How did The King’s Speech win the Best Picture Oscar last year? How come The Dark Knight didn’t get an Oscar nomination for Best Picture? These are some of the huge questions lobbied at the Academy of Motion Picture Arts and Sciences in recent years. Now, the Los Angeles Times is reporting that the Academy is 94% caucasian and 77% male.
Last year, Sony Pictures said they think they lost Best Picture because older voters didn’t get the Internet. And how the hell is a comic book story going to appeal to voters who have a median age of 62. Yes, 62. Yes, you’re still reading about the Academy, not the AARP.
The Academy’s membership also explains some of this year’s worst decisions. No Drive? No Shame? A movie about a sex addict and a movie made for 20 – 30 year olds isn’t going to appeal to the Academy the way it’s made. Extremely Loud and Incredible Close? A movie that stars Tom Hanks about a dad and son’s relationship post 9/11 that was panned by critics? That’s something they can get behind. Oh, and don’t forget the love for The Artist and The Descendants, a silent film and a movie about a dad reconnecting with his kids and himself.
The Academy knows its not diverse, and they want to change. The problem is that Hollywood itself isn’t amazingly diverse. There are, however, two ways to change it’s membership ranks. First, they could invite more young members. Second, they invite minorities.
They’ve been adding younger members like Jesse Eisenberg, Rooney Mara and Jennifer Hudson make up some of the younger members asked to join the Academy. By the way, you join the Academy in one of three ways: land a nomination (to be considered), get recommendations from two of the Academy’s 15 branches (directing, acting, writing, etc) or get an endorsement from the branch’s membership committee. Still, members under 50 make up 14% of the Academy.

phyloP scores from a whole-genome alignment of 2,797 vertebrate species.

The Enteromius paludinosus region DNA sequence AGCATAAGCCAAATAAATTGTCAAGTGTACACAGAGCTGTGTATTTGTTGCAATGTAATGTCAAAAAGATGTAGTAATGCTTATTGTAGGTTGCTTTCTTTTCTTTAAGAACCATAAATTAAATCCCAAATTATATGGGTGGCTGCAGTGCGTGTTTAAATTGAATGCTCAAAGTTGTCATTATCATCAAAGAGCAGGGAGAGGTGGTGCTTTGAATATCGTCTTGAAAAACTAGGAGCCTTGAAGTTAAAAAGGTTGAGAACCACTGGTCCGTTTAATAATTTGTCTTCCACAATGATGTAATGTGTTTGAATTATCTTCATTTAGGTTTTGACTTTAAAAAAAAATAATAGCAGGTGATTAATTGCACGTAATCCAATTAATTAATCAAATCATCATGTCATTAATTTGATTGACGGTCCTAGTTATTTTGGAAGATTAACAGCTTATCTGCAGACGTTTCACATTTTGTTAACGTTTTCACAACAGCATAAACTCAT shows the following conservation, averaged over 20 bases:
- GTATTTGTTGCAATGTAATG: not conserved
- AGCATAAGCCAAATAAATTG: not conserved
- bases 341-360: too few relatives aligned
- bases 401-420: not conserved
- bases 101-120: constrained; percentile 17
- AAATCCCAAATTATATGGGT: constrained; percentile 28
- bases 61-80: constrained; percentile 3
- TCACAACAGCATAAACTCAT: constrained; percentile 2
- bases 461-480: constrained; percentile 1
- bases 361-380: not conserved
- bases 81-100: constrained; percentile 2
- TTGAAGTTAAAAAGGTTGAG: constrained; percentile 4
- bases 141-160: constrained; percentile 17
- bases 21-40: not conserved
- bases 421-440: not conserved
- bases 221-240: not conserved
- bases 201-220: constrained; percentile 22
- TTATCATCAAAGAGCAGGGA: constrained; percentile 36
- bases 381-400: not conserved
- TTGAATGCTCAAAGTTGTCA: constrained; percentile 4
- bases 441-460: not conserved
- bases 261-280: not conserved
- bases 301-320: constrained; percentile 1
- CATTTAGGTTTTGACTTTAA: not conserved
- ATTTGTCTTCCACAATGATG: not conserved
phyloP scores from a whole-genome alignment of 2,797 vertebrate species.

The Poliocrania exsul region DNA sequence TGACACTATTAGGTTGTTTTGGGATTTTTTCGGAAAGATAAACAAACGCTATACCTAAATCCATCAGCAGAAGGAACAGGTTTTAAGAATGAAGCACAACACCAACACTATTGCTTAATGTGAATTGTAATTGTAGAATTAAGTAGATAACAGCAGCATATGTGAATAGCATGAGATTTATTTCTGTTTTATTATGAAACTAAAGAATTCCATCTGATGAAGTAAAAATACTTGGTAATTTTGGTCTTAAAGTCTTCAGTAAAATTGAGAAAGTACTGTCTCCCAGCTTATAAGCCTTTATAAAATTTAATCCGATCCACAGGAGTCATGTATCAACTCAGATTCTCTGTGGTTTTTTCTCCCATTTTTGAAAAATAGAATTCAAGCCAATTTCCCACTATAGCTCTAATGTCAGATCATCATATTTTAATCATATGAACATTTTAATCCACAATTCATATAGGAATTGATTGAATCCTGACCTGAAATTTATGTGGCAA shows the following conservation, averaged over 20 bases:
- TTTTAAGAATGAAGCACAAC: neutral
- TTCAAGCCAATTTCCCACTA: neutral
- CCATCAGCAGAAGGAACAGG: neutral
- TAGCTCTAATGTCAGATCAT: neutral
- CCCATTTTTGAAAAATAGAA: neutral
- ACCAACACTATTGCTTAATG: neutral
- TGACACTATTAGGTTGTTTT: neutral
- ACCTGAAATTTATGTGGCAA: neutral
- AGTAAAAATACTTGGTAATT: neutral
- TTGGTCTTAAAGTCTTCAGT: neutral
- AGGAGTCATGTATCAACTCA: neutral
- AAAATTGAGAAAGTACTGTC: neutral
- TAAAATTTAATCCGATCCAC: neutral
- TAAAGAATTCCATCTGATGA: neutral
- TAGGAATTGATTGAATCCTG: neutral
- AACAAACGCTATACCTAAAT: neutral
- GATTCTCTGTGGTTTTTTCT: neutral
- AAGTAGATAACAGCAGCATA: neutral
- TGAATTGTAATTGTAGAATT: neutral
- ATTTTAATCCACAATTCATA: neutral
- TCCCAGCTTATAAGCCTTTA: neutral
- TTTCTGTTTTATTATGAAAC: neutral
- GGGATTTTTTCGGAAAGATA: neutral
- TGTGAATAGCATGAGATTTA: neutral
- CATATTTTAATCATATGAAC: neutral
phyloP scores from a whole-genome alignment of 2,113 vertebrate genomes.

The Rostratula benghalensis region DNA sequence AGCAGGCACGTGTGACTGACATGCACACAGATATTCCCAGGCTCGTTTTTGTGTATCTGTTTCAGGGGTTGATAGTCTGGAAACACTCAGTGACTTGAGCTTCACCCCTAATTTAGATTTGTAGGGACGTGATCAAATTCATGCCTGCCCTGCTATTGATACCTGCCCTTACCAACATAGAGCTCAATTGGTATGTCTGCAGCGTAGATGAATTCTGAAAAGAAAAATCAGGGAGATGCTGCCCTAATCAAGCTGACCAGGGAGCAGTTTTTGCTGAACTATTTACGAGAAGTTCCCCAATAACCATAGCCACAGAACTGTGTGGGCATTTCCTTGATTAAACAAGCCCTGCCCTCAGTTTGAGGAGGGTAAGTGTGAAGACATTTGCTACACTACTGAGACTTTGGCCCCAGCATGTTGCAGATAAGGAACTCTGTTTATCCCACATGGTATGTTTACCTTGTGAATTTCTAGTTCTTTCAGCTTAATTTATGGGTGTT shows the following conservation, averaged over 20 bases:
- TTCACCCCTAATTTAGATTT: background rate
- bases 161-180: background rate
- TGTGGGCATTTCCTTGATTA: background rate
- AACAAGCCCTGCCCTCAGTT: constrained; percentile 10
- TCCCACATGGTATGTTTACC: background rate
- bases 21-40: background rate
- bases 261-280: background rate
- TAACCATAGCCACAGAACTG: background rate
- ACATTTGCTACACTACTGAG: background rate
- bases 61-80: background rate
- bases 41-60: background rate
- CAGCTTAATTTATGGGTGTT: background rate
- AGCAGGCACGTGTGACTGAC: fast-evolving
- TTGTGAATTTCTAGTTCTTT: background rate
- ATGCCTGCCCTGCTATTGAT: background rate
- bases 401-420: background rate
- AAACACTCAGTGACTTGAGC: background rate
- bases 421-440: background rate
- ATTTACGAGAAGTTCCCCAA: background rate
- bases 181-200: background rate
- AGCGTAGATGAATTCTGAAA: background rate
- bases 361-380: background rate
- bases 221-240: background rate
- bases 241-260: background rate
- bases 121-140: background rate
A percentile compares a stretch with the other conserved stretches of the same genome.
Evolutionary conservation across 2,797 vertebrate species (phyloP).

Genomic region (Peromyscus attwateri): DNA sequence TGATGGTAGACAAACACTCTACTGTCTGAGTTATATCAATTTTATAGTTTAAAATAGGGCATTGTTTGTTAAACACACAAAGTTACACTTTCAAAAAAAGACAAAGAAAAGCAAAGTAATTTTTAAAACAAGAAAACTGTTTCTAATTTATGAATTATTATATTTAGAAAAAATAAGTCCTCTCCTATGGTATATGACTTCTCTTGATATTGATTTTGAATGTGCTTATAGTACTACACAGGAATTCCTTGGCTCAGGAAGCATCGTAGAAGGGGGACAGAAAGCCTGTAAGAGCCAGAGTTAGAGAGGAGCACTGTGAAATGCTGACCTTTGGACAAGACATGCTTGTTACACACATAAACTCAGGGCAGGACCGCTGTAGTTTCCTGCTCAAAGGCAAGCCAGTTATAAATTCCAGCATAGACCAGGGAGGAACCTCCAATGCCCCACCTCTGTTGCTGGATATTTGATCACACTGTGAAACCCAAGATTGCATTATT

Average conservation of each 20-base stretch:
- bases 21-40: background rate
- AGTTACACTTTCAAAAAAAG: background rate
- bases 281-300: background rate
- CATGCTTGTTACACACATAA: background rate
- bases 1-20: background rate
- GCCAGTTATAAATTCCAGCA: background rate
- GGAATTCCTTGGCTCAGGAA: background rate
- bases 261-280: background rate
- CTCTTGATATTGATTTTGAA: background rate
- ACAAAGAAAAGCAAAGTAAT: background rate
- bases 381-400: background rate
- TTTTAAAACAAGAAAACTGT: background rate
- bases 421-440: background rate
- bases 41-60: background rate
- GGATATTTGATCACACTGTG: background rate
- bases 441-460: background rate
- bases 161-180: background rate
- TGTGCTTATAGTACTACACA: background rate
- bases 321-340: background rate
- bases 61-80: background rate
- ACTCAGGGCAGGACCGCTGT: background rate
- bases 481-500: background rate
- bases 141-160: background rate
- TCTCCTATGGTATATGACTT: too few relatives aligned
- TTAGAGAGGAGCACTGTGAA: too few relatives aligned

The other way is to add minorities, which they’ve made strides to do. Hudson, Jeffrey Wright and Mo’Nique are some of the newest members, but that’s not enough. There need to be more. Women too. A San Diego State University study of women in commercial filmmaking found that the Academy’s membership in their screenwriting ranks mirrors the reality of Hollywood – about 17%.
Now, I understand the problem the Academy faces here. They’ve got to balance getting too big, giving people who’ve worked hard a chance to be in the Academy while diversifying. It’s not easy, and it’s going to take some work from them, but it’s work they HAVE to do, like a root canal. And when you consider that the Academy hands out lifelong memberships it makes it even worse.
Yes, their ranks have members like Leonardo DiCaprio, Tom Hanks, Meryl Streep and Julia Roberts. But they also include members who are out of the film industry like a nun, a book store owner, and a retired Peace Corps recruiter. Only 50% of Academy members have had their work on the silver screen in the past two years. The LA Times found out that hundreds of members haven’t worked on a movie in decades.
Moviegoers have changed. America is more diverse, theaters are filled with people of all creed and race, and you’re seeing an older, almost single-minded, Academy voting for movies that don’t mesh with the American public anymore. Of course, this will change in due time. At least the Academy knows and wants to change. For now, they can invite the following members, if they aren’t members already: Emma Stone, Nicolas Winding-Refn, Ryan Gosling, Owen Wilson, Alfonso Cuaron, Samuel L. Jackson, Steve McQueen, Michelle Williams, AR Rahman, Octavia Spencer, Viola Davis, Halle Berry, Jamie Foxx, Javier Bardem, Penelope Cruz, Demian Bichir, Mila Kunis, Jessica Chastain and whoever else shows even an ounce of real talent.
If you’re watching the Oscars next Sunday and want to predict the winners – Just remember: What Would Old White Guys Do? [LA Times]